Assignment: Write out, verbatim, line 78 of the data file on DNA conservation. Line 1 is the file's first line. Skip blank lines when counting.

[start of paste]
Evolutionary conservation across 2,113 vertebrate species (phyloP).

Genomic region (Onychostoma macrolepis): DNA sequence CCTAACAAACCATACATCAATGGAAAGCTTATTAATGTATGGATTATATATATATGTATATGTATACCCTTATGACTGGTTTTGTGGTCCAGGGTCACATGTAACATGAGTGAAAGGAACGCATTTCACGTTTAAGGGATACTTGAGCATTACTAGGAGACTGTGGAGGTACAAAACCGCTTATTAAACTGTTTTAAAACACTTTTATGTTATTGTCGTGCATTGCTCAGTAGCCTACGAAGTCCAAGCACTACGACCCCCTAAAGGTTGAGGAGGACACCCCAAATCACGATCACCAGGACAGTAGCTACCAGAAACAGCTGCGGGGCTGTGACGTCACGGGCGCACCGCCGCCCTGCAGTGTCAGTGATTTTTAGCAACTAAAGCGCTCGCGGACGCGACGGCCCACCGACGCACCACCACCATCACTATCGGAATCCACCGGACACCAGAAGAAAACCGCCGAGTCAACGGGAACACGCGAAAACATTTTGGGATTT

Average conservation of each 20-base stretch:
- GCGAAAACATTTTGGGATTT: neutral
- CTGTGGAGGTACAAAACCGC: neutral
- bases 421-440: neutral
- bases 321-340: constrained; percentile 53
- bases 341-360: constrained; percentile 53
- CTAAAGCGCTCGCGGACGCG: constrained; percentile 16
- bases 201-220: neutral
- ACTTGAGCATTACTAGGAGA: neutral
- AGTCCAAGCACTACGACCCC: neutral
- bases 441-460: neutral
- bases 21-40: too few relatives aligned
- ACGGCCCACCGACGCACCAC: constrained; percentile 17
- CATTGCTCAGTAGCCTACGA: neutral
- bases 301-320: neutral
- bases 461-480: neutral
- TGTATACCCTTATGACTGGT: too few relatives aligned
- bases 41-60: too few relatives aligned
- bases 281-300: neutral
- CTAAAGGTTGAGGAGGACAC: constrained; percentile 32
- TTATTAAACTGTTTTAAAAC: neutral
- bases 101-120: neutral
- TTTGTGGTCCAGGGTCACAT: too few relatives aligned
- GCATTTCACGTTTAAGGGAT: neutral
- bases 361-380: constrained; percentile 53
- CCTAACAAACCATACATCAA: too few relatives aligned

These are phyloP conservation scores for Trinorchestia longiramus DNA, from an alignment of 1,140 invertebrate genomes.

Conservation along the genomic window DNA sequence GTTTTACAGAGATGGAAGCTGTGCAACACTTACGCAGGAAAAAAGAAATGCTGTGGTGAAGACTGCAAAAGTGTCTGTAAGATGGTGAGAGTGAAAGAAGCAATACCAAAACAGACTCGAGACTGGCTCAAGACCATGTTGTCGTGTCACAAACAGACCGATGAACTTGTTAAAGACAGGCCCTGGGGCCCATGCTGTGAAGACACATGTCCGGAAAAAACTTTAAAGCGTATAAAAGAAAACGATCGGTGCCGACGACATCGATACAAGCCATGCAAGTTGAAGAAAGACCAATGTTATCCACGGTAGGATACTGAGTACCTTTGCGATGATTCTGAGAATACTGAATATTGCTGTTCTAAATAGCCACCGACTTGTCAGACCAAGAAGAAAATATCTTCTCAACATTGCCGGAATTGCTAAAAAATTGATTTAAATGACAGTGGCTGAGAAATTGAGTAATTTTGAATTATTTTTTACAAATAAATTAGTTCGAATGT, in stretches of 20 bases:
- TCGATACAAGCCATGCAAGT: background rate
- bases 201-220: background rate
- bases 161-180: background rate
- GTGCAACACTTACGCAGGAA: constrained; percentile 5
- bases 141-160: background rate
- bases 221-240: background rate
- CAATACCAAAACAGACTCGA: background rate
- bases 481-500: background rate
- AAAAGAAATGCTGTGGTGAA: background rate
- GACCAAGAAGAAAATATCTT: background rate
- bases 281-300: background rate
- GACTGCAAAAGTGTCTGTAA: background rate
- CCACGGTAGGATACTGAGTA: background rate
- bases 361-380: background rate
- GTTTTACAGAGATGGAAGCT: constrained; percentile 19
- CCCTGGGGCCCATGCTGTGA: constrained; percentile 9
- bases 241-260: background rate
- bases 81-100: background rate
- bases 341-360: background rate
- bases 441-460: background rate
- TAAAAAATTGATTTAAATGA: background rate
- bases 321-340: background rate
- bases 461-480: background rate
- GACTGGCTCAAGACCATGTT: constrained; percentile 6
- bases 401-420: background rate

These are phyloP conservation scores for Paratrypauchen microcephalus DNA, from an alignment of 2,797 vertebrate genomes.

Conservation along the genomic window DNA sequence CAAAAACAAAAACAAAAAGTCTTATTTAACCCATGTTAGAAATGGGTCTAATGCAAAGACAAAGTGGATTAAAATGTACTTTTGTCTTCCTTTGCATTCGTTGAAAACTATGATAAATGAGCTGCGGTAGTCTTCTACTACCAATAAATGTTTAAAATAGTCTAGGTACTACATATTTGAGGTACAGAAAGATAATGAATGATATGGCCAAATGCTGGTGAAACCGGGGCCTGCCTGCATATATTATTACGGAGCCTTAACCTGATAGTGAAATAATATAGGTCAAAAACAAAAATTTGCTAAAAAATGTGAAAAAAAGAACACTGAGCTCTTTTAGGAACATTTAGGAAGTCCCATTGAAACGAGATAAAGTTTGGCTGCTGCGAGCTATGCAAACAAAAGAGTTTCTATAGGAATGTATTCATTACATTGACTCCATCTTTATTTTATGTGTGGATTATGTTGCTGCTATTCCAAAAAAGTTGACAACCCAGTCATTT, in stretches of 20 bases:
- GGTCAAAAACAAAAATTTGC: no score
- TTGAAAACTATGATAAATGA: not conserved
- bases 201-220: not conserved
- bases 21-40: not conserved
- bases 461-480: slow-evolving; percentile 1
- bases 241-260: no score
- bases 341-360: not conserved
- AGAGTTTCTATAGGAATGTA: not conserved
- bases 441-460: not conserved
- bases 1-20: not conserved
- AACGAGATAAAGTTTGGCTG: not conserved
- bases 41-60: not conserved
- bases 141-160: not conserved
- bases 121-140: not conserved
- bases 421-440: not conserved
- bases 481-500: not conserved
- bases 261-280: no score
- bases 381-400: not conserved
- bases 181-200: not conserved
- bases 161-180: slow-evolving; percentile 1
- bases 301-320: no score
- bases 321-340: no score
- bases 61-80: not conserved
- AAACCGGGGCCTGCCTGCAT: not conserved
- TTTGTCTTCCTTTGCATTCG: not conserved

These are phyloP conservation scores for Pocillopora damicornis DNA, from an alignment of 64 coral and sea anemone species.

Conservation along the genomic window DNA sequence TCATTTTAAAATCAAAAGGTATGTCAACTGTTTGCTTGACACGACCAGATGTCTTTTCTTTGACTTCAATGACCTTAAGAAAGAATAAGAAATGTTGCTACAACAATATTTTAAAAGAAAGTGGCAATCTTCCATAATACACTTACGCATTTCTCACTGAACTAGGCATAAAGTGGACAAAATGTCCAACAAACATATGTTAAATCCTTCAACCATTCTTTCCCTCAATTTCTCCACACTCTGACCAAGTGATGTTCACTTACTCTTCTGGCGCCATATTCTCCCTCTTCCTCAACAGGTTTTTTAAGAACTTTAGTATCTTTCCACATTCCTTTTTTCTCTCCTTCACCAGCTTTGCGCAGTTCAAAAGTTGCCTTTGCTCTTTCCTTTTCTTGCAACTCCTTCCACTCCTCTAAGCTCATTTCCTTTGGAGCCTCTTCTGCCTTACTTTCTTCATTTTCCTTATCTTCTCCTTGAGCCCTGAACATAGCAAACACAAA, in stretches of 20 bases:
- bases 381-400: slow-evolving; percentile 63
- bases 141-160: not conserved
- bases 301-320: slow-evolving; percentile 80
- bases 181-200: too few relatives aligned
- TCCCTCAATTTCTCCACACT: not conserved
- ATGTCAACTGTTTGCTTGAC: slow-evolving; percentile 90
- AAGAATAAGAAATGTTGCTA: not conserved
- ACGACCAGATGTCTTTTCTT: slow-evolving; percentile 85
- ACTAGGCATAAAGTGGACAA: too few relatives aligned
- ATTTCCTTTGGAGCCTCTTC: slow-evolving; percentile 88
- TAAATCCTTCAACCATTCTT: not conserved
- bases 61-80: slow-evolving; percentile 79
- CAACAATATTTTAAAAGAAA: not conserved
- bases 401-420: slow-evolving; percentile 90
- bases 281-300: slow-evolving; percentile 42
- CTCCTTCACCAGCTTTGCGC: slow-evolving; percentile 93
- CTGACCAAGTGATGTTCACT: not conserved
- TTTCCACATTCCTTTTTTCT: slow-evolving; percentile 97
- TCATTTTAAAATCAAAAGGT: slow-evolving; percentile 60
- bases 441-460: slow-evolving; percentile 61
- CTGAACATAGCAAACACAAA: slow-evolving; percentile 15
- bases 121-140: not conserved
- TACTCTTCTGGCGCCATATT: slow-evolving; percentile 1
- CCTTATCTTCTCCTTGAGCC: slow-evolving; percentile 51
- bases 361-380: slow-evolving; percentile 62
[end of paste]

- bases 301-320: no score